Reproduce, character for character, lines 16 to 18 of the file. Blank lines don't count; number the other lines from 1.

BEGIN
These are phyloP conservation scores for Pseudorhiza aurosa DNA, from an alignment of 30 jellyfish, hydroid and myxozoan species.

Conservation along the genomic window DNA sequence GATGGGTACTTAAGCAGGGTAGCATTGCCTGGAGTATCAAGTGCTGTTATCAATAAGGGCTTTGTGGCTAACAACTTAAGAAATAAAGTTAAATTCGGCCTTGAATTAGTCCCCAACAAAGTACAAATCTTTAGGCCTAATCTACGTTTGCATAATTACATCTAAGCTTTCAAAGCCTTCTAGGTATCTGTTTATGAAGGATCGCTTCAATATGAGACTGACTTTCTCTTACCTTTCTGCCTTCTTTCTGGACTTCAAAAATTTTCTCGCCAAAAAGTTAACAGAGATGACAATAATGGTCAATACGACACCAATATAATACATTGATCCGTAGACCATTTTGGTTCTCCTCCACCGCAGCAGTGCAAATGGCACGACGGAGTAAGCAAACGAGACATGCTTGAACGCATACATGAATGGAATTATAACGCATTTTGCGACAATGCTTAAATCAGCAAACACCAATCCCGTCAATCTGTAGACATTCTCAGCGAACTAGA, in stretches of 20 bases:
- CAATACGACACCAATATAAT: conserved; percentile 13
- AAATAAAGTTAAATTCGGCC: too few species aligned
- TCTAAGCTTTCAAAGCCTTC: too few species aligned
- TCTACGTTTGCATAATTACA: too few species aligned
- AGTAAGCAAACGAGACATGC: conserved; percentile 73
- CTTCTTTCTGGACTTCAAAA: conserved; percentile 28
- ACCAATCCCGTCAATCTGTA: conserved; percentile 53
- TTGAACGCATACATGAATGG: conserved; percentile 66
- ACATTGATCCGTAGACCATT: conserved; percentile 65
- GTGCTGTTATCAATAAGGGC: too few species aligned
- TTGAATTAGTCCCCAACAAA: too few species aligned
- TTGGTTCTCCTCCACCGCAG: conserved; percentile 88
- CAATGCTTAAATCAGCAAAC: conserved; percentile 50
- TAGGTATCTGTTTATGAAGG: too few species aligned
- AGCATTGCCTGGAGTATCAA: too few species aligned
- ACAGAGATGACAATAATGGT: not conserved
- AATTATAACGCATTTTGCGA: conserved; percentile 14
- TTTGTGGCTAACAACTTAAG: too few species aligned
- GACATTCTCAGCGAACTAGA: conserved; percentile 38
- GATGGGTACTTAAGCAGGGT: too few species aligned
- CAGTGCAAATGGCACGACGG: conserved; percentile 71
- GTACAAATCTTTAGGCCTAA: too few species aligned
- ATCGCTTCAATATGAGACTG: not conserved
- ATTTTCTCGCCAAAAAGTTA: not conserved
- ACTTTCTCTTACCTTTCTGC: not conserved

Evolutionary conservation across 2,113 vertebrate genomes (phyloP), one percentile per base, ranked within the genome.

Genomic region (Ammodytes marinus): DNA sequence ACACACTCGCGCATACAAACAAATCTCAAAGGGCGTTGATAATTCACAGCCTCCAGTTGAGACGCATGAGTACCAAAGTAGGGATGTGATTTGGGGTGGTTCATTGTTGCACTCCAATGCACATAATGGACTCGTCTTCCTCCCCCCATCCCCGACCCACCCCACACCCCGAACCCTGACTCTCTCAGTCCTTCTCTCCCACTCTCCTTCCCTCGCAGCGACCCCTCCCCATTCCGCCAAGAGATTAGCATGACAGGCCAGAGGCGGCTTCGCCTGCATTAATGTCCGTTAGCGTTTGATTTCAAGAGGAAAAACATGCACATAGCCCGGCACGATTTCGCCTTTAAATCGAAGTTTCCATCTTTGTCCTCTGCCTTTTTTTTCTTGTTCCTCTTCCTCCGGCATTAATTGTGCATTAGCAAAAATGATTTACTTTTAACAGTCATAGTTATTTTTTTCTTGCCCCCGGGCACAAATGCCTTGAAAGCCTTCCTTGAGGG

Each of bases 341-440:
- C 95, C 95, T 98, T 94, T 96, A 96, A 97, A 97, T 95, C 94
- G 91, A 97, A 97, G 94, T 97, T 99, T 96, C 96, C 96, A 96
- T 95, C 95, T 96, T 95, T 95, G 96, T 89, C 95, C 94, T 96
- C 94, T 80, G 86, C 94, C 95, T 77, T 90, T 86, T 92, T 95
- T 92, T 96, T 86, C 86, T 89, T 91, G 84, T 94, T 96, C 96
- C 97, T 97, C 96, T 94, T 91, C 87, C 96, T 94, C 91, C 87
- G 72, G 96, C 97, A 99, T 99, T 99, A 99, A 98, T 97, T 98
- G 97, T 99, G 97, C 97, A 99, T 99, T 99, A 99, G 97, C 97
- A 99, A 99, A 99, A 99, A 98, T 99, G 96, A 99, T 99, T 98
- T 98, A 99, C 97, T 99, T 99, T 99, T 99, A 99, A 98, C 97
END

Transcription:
- TAGGTATCTGTTTATGAAGG: too few species aligned
- AGCATTGCCTGGAGTATCAA: too few species aligned
- ACAGAGATGACAATAATGGT: not conserved